Metropolis-coupled Markov chain Monte Carlo

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Metropolis-coupled Markov chain Monte Carlo (or MCMCMC or (MC)3) is a variant of Markov chain Monte Carlo in which multiple chains are run in parallel, each with a different "temperature" (Geyer, 1991). Only the information from the cold chain is recorded. Periodically, trees between chains may be swapped.

"Some of these chains are 'heated' by raising the posterior probability to a power β. For example, if f (ψ|X) is the posterior probability density distribution of the phylogenetic parameters, then a heated version of the posterior distribution is f (ψ|X)β. Here, β(0 < β < 1) is the heat value of the chain. Heating a Markov chain increases the acceptance probability of new states. A heated chain tends to accept more states than a cold chain, allowing a heated chain to more readily cross valleys in the landscapes of trees." (Altekar et al., 2004).

(MC)3 can be used to empirically determine the posterior probability distribution of trees, branch lengths, and substitution parameters.

A variable used in Metropolis-coupled Markov chain Monte Carlo. The temperature affects the likelihood of acceptance of a proposed tree and also affects the likelihood that two chains will accept a proposed tree swap.


  • Only one chain is sampled
  • The other chains are heated (i.e. they can take bigger steps)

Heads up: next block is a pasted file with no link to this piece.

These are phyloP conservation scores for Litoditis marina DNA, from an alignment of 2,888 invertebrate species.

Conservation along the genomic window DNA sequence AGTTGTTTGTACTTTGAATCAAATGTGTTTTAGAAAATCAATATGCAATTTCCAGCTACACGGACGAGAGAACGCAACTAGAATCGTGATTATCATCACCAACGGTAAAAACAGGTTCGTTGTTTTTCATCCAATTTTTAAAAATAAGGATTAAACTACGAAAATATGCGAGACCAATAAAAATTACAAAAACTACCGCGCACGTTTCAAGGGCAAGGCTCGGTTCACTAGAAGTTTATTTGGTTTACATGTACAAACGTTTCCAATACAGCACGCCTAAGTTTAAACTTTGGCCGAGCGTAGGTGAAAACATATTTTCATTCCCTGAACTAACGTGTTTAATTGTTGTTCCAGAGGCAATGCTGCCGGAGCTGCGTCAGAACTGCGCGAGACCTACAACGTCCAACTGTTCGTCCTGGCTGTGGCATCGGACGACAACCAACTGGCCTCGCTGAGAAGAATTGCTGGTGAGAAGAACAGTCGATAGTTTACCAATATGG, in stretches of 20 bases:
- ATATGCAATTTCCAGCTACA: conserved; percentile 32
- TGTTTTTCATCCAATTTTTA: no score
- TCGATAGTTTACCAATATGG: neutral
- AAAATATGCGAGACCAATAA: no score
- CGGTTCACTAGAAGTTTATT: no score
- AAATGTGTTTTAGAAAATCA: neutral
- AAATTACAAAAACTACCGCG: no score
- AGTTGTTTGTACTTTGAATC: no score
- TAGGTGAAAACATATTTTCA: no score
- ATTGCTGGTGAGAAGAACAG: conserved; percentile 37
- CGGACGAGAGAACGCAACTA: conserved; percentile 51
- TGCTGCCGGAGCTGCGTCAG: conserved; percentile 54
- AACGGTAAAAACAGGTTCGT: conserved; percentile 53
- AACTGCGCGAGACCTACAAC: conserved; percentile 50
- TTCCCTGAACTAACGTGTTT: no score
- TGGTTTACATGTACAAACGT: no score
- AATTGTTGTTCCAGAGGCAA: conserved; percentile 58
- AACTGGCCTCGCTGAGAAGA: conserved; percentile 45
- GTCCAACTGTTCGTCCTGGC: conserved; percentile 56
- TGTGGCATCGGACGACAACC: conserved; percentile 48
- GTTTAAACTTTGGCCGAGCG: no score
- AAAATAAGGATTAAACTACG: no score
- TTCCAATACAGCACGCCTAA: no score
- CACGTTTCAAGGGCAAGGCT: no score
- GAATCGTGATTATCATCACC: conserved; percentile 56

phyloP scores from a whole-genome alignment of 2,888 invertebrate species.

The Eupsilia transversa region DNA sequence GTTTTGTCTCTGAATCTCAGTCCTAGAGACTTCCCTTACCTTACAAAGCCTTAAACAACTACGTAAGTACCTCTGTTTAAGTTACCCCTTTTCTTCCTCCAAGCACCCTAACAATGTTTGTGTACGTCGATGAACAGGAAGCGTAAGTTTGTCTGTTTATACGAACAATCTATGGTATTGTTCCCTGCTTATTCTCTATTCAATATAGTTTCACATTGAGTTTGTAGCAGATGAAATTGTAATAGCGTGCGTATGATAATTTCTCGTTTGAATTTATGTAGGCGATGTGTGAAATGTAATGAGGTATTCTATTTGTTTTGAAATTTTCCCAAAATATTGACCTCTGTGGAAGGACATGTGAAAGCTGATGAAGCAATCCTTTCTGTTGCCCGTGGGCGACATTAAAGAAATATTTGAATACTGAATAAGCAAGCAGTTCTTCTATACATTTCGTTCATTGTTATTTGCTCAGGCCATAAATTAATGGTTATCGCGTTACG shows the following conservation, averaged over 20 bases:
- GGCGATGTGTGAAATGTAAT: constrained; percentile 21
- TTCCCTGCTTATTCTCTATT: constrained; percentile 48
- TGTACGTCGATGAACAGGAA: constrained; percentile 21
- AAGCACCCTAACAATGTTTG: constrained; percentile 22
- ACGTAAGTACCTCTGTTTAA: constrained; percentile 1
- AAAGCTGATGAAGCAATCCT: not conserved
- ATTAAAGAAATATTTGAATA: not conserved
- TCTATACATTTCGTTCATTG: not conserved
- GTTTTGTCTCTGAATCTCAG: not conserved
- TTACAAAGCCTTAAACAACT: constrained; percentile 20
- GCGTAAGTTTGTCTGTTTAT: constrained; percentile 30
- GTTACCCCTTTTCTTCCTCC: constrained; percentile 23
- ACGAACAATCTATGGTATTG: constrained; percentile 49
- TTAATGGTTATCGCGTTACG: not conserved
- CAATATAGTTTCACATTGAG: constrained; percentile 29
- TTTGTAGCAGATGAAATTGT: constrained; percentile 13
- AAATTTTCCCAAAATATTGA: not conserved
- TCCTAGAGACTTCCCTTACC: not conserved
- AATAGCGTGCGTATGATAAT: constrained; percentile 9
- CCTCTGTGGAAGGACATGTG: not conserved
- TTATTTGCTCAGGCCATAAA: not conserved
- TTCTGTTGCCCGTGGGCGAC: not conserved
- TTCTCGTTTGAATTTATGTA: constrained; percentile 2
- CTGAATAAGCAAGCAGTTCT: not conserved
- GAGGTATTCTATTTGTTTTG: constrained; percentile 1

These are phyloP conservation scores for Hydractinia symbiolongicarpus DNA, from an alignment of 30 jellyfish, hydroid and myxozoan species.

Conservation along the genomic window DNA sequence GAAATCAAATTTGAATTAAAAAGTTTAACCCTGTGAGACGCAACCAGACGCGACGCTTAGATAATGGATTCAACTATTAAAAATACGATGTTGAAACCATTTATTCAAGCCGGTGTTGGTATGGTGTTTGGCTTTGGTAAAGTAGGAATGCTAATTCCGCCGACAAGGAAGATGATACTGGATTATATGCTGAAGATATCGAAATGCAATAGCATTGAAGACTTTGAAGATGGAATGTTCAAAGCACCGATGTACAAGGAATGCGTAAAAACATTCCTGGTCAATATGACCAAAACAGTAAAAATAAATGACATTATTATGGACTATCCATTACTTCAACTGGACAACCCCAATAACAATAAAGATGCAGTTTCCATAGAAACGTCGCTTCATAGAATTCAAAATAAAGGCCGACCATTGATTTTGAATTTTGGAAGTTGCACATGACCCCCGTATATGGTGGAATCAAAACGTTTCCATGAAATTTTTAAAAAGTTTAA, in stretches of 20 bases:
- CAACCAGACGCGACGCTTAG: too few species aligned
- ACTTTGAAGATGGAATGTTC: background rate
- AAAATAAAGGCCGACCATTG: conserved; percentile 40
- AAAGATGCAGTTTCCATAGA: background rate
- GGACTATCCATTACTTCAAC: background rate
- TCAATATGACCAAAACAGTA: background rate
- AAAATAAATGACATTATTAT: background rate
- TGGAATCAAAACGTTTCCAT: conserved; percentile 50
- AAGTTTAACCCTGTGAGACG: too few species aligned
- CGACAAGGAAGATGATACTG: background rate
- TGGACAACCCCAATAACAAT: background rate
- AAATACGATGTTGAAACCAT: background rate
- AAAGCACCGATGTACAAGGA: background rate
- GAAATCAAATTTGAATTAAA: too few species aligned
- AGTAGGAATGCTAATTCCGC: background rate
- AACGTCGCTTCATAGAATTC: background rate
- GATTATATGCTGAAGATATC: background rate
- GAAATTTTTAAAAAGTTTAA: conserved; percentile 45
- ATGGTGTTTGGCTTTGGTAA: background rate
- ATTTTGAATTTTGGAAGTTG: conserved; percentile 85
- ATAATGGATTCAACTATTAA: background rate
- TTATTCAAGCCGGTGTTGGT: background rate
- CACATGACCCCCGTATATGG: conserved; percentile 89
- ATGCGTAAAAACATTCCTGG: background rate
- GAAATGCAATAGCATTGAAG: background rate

• Chains can swap states
  • Allows crossing of valleys
  • This process of linking heated chains is called "Metropolis-coupling"
  • The full-fledged Bayesian analysis is MCMCMC!
  • The heated chains use powers of the likelihood ratio in their acceptance ratio
  • We must only use the main chain to calculate posterior probabilities.
  • In reality, all these factors involve very large numbers. It's not uncommon to throw away thousands of trees as part of the burn-in and calculate the posterior from millions of trees.
  • Heated chains: usually 4-5.
  • MrBayes by Huelsenbeck is the main program in current use

See also


  • Altekar G, Dwarkadas S, Huelsenbeck JP, and Ronquist F (2004). Parallel Metropolis coupled Markov chain Monte Carlo for Bayesian phylogenetic inference. Bioinformatics.
  • Geyer CJ (1991). Markov chain Monte Carlo maximum likelihood. In Keramidas (ed.), Computing Science and Statistics: Proceedings of the 23rd Symposium on the Interface. Fairfax Station: Interface Foundation, pp. 156-163.